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March 6 - 7, 2015

Ghost Towns and Steel Rails: J.P. Sniadecki in China

For several years now, filmmaker J.P. Sniadecki (b. 1979) has been documenting everyday life in the People’s Republic of China as it undergoes a string of rapid transformations. Working often in collaboration with others, the prolific Sniadecki has already amassed a remarkably diverse but consistently fascinating body of work. The HFA has been presenting his work since he was a doctoral student in Harvard’s Social Anthropology department and a part of the Sensory Ethnography Lab. We are pleased to welcome him back to present his two latest films.

The diversity of Sniadecki’s work reflects not only the reality of contemporary China but also the filmmaker’s ongoing research into the varieties of nonfiction filmmaking. Coming in the wake of the observational Demolition and the virtuosic one-shot People’s Park comes The Iron Ministry, an immersion into the sensory worlds-within-worlds aboard China’s trains, and Yumen, a dispersive and discursive look at a ghost town that is both dead and alive. – David Pendleton

Presented in conjunction with the Film Study Center, Harvard, with support from the Provostial Fund for the Arts and Humanities.

$12 Special Event Tickets
J.P. Sniadecki in person

Friday March 6 at 7pm

The Iron Ministry

Directed by J.P. Sniadecki
US/China 2014, DCP, color, 82 min. Mandarin with English subtitles

China’s railway system is immense, one of the world’s largest. As Sniadecki’s latest film makes clear, it is both a microcosm of the People’s Republic and a world unto itself. Filmmakers have recognized the cinematic potential of train travel since the beginnings of cinema; here, Sniadecki gives himself a structuring principle by confining his camera to the interior of various carriages, rarely even looking out the window. Drawing footage from scores of train journeys filmed over three years, The Iron Ministry begins as a disorienting montage of sounds and sights that encourages us to witness the travelers we meet with fresh eyes and ears. While eventually a sense of China’s class divisions emerges, what resonates most strongly out of the multitude of encounters between traveler and camera is a warm sense of what Sniadecki has called a “cramped and common humanity.”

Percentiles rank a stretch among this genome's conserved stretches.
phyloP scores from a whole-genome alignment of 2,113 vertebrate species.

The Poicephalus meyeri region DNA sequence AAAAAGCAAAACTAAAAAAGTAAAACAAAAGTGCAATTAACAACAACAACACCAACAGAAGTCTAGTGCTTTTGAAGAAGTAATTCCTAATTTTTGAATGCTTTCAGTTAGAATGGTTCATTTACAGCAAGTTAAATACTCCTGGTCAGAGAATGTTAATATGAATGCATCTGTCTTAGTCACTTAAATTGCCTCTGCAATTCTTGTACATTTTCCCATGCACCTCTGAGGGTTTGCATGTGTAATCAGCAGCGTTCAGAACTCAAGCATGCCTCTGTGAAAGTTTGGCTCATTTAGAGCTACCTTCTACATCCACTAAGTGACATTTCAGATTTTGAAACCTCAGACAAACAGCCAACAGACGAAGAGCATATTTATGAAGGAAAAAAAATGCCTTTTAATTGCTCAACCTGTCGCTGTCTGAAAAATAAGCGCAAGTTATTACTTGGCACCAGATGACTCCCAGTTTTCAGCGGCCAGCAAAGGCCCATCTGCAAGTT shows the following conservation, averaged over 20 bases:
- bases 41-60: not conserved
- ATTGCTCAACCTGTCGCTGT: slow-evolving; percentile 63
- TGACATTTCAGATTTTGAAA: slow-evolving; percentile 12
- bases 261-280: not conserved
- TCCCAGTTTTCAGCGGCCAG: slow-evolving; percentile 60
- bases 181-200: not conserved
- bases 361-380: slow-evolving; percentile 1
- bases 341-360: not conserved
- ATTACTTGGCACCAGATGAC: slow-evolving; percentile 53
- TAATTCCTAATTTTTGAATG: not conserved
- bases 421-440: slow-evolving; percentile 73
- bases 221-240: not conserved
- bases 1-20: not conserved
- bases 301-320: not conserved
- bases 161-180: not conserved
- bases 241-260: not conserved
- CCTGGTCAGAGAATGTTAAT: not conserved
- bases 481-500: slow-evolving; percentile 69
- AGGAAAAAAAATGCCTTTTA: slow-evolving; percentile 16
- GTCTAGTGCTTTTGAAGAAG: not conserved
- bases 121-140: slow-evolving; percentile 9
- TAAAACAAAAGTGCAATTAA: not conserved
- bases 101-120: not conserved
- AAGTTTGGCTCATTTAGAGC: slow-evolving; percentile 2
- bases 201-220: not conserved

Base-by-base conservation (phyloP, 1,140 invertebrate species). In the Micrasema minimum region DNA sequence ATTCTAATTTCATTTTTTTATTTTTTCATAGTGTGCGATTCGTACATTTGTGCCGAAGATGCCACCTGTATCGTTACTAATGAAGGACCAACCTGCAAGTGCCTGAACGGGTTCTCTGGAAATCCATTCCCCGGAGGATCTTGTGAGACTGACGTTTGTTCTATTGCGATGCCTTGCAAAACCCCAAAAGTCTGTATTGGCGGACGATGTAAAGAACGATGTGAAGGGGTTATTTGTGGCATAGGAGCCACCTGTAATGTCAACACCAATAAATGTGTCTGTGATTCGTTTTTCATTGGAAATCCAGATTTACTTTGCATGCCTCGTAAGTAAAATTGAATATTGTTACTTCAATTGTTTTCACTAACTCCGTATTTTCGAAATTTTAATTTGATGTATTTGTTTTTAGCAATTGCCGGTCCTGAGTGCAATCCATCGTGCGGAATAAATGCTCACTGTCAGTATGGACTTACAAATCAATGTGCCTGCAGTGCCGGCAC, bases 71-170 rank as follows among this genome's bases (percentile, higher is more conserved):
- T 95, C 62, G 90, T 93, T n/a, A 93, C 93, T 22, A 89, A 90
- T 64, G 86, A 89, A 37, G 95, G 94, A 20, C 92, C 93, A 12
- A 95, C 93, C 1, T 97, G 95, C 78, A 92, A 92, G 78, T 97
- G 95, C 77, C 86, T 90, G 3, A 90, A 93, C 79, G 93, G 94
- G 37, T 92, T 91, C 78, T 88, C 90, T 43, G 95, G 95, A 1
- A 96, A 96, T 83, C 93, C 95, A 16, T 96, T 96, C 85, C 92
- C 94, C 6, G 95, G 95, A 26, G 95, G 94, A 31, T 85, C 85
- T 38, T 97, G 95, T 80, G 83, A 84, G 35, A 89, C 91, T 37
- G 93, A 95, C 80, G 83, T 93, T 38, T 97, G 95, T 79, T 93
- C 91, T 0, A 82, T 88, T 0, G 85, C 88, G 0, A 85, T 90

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$12 Special Event Tickets
J.P. Sniadecki in person

Saturday March 7 at 7pm


Directed by Huang Xiang, Xu Ruotao, J.P. Sniadecki
China/US 2013, digital video, color, 65 min. Mandarin with English subtitles

Yumen is a boomtown in northwestern China abandoned by the authorities once oil production there dried up. This experimental, decentered portrait of the present-day life of a city haunted by the past is the result of a collaboration bringing together Sniadecki and artists-turned-independent filmmakers Xu Ruotao and Huang Xiang. “Yumen is a haunting, fragmented tale of hungry souls, restless youth, a wandering artist and a lonely woman, all searching for human connection and a collective past among the town's crumbling landscape. Part ‘ruin porn’, part ghost story, and shot entirely on 16mm, the film brings together narrative gesture, performance art, and socialist realism into a wounded and radiant musical that not only plays with convention and defies genre, but also pays homage to a disappearing life-world and a fading medium.”—J.P. Sniadecki

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Harvard Film Archive • Carpenter Center • 24 Quincy Street • Cambridge MA 02138 • 617-495-4700